The variations in gravity mainly show up in deviations in sea level from the expected spherical* shape of the planet (*given that the equator bulges outward from the rotation of the planet).

Along the coasts the ocean flows to where it finds equilibrium so the actual measurable sea level might be slightly too high or low because of rocks deep in the ground under that area being denser or less dense than average and that can come from factors as simple as the mantle deep underground being slightly warmer or cooler than average. I think across the planet, represented by the "lumpy planet pictures", this effect maxes out in the actual surface of the ocean deviating from the expected geometry-based sea level in the range of up to +/- 100 meters or so.

Away from the coasts in the interior of continents this shows up as a slight complication in defining exactly what "sea level" is and subsequently elevation is in places like Illinois. The true answer is to dig a canal from the Gulf of Mexico north and see what the water level does along it, but that is absurd and not economical. That leaves you with doing planet-based geometry off the actual coasts for 1000's of miles and then how do you attempt to incorporate the planetary gravity lumpiness of 10's of meters of elevation deviation or more into that?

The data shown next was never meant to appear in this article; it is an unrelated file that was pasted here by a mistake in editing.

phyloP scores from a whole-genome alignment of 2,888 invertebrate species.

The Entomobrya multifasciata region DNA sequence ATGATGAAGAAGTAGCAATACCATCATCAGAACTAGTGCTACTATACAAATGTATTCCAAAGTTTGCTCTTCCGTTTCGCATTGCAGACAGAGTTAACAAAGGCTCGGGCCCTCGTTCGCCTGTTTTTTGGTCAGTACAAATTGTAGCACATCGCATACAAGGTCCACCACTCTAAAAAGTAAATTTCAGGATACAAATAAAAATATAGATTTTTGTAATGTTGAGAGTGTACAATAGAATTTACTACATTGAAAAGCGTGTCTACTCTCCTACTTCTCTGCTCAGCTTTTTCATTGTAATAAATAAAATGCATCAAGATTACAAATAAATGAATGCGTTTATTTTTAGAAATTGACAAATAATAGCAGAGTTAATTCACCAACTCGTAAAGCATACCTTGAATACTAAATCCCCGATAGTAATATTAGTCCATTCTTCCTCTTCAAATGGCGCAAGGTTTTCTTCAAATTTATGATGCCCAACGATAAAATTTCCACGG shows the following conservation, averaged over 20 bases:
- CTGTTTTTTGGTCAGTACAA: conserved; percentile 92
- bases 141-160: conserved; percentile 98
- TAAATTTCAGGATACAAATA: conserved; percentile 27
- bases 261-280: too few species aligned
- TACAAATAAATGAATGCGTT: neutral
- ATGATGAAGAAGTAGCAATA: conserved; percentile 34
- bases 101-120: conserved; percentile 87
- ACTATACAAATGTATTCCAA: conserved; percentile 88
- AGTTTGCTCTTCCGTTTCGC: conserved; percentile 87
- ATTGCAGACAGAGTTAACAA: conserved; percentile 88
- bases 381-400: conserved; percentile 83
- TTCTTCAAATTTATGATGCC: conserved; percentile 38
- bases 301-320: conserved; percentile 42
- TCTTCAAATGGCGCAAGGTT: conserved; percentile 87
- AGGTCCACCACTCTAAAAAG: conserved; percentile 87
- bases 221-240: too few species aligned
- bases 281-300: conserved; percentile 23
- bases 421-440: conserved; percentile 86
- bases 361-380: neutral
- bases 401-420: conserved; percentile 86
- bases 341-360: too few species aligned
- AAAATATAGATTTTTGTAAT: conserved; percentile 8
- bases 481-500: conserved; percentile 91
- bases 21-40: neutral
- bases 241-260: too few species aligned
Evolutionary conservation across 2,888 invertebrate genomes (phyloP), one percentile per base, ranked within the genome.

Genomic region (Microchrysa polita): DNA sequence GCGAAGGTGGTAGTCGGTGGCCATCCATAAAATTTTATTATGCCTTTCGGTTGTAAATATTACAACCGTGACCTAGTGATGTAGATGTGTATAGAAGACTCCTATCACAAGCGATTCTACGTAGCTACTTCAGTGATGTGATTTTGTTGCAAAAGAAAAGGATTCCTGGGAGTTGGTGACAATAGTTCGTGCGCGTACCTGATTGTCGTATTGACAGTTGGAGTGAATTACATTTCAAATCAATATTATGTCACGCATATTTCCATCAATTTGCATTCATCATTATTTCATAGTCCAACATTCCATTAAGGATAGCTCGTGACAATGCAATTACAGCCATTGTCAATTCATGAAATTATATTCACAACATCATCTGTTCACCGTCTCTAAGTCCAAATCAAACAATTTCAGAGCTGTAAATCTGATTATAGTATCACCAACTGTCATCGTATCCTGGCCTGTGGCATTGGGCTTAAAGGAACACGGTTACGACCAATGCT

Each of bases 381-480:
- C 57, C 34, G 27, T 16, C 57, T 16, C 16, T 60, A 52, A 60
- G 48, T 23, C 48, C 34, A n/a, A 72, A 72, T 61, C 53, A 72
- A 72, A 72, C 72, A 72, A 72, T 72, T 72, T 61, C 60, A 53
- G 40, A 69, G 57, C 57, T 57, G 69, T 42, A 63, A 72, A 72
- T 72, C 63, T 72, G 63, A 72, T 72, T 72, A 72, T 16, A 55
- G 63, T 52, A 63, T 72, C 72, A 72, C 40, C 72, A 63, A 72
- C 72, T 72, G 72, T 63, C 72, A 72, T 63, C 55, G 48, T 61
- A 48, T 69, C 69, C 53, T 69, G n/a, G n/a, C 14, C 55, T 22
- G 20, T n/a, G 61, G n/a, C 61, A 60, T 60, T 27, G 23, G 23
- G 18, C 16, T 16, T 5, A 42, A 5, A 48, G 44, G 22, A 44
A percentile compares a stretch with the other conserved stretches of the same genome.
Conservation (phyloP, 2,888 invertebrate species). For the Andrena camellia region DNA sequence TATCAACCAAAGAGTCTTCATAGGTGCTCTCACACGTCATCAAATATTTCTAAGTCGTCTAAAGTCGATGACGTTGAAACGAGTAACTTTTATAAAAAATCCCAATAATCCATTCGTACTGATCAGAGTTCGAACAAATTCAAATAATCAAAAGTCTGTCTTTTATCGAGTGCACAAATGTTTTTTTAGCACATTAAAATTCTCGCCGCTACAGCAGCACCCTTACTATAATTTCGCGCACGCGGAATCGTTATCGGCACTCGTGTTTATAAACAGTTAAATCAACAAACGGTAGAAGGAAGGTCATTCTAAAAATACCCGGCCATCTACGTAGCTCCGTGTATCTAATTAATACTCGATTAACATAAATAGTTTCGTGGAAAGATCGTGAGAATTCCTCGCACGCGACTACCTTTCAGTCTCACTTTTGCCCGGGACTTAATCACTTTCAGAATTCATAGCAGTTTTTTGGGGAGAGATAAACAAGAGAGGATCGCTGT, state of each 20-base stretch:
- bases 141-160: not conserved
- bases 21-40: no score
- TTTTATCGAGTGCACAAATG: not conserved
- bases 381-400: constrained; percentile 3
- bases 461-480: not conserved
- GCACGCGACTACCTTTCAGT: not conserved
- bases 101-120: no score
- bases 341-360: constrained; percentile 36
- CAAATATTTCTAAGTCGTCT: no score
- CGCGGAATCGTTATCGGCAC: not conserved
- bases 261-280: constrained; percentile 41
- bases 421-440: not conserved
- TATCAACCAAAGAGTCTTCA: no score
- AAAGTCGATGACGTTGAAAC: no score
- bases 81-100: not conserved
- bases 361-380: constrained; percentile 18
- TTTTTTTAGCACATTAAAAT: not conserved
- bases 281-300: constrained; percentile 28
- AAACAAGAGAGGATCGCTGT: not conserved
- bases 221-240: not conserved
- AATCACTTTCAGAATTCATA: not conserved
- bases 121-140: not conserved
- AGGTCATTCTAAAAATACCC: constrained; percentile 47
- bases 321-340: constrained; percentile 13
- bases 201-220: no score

posted by Blue Tsunami at 10:14 PM on September 7 [2 favorites]

If bouguers have gravity, why do you have to flick them?
posted by Cardinal Fang at 3:20 AM on September 8 [2 favorites]